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Updating food supplementation policies could save Europe billions in healthcare costs, says industry body

Article-Updating food supplementation policies could save Europe billions in healthcare costs, says industry body

© iStock/PeopleImages Updating food supplementation policies could save Europe billions in healthcare costs, says industry body
As life expectancy is rising, so are healthcare costs – but food supplements represent an as-yet-to-be-exploited opportunity to save billions, according to the industry body Food Supplements Europe (FSE).

At its recent event in Brussels, ‘Food Supplements in the EU: Where next?’, Patrick Coppens, director of scientific and regulatory affairs, highlighted how the cost of treating chronic disease related to the ageing population is putting healthcare systems and budgets across Europe under pressure.

However, if food supplements were used in the prevention and management of such conditions, they could reduce these costs by billions, as demonstrated by research that FSE carried out with Frost and Sullivan.

Calcium and vitamin D supplementation ‘could reduce osteoporosis-attributed fractures by 15%’

There is a disconnect between regulation and policy, as outlined by Coppens, who highlighted vitamin D as an example of a supplement that has been acknowledged by the European Food Safety Authority (EFSA) – and is popular among consumers – for preventing falls in older people.

More than 27.8 million EU citizens aged over 55 have osteoporosis. Daily supplementation with 1,000 mg calcium and 15 μg vitamin D among these at-risk individuals would lead to a 15% reduction in osteoporosis-attributed fractures, according to the FSE research – equating to €4 billion of savings in avoidable healthcare costs.

In its scientific opinion, EFSA said: “A cause-and-effect relationship was established between the intake of calcium, either alone or in combination with vitamin D, and reducing the loss of bone mineral density, which may contribute to a reduction in the risk of bone fracture.”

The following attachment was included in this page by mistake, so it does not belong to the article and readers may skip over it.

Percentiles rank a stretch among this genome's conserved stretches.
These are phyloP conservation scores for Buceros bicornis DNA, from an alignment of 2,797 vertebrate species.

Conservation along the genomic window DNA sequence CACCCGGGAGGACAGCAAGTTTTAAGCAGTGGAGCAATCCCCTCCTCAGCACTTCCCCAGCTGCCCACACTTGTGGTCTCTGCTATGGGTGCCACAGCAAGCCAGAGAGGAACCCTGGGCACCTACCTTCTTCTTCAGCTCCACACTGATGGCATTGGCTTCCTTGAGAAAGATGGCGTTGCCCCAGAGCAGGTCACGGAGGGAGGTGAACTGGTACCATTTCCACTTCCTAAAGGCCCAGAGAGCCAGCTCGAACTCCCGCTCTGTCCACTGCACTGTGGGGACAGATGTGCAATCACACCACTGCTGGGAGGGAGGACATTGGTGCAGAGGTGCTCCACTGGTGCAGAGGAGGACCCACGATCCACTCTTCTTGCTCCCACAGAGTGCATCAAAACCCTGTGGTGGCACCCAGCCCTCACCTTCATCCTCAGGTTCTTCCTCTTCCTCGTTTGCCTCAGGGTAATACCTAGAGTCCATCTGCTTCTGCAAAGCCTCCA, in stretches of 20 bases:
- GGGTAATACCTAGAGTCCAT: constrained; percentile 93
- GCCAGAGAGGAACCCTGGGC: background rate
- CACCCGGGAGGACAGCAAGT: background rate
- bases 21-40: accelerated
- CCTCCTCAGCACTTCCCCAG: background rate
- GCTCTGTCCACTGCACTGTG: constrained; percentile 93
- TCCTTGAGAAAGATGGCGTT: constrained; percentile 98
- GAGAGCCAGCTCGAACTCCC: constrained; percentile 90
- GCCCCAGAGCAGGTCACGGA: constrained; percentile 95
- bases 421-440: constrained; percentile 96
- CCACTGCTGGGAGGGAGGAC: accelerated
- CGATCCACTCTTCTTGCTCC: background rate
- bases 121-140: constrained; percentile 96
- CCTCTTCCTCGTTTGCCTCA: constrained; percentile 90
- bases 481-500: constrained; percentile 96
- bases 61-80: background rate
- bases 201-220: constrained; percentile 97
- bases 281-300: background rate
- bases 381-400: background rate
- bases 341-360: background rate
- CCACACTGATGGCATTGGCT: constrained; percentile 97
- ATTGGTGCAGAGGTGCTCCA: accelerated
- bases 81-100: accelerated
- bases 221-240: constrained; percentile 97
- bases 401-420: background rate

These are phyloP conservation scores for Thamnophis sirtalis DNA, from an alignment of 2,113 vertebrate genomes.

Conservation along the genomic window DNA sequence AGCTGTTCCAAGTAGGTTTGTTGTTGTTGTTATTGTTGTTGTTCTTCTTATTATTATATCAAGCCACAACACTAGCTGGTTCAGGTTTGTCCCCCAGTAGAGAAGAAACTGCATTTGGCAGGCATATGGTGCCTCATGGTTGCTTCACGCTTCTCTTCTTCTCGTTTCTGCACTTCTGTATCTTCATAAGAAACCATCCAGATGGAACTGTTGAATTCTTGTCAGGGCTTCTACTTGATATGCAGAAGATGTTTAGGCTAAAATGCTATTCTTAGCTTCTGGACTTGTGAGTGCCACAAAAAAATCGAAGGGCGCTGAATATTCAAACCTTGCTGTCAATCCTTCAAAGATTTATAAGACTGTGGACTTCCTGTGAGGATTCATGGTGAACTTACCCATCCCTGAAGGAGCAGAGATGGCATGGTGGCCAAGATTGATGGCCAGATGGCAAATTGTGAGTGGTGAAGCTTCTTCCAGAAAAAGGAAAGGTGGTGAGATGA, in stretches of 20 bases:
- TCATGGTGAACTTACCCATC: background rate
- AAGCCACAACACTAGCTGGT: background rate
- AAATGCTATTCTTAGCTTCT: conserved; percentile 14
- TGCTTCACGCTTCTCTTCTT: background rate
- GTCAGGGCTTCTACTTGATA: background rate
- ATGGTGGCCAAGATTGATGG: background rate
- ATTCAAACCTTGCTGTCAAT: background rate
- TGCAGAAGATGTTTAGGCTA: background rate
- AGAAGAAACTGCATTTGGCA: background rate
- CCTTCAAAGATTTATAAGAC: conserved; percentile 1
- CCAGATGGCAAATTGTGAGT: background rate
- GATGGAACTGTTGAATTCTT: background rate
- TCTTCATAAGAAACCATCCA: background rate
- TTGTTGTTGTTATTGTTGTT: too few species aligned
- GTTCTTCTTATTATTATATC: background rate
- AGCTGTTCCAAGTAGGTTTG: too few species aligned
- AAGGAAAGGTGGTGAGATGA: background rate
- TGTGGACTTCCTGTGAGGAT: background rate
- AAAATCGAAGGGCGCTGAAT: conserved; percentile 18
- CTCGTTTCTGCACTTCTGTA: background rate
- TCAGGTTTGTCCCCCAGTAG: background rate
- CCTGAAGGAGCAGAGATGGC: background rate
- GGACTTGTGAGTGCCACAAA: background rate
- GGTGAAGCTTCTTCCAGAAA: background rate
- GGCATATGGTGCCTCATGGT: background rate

Vitamin D also has several EU-authorised health claims, including for bone fractures and the risk of falls.

However, the European Commission “makes no mention whatsoever” of vitamin D in its recommendation on how to reduce the risk of falls – representing a “disconnect” between regulation and policy, Coppens said.

“Over the last 20 years, there have been so many regulations put in place that have stimulated the market of food supplements,” he added. “But what we see is a disconnect in policy – the policy has not followed.”

Levels of consumer trust ‘very high’

What does this mean for public perceptions of the sector?

Dr Sara Davidson, associate research director at Ipsos, reported on the results of a representative consumer survey taken across 14 EU member states that showed consumer trust in the supplements industry was “very high” – even among those who did not use them.

Nine out of 10 respondents had taken some food supplements at some point in their lives; of this group, 93% had taken food supplements within the past 12 months.

Davidson highlighted responses to a question about information on levels of consumer trust in the industry.

Almost seven in 10 respondents (69%) said they trusted food supplement brands to provide reliable information on their products, with 59% saying they trusted them “a fair amount” and 10% saying they trusted them “a great deal”.

Davidson stressed that this was “a very high level of trust” in terms of trusted professions. To give context, she pointed to the results of other surveys regarding trusted professions in which doctors, scientists, and teachers all received lower scores – between 50 and 60% on average.

© iStock/EziutkaUpdating food supplementation policies could save Europe billions in healthcare costs, says industry body

Vitamin D deficiency at ‘pandemic’ levels

Taken together, it would seem this combination presents an enormous opportunity for the industry to improve public health – particularly considering that some experts suggest vitamin D deficiency in Europe has reached “pandemic” levels, according to FSE.

It is not only the over-55s who are at risk: a 2016 review of 55,000 European adults and children found that 40% had sub-optimal vitamin D status, while 15% were clinically deficient.

This widespread low status is a concern “as the nutrient is vital for normal bone health and muscle function, and could have an inhibitory role in the development of autoimmune conditions, such as multiple sclerosis or type 1 diabetes”, the review concluded.

The authors wrote: “Vitamin D deficiency is evident throughout the European population at prevalence rates that are concerning and that require action from a public health perspective. What direction these strategies take will depend on European policy but should aim to ensure vitamin D intakes that are protective against vitamin D deficiency in the majority of the European population.”

Coppens said: “There is certainly a scientific basis for the role of food supplements in public health – and it would be very smart if food supplements could be [recognised as] part of the toolbox that we have to address these challenges, because they do really make the difference.”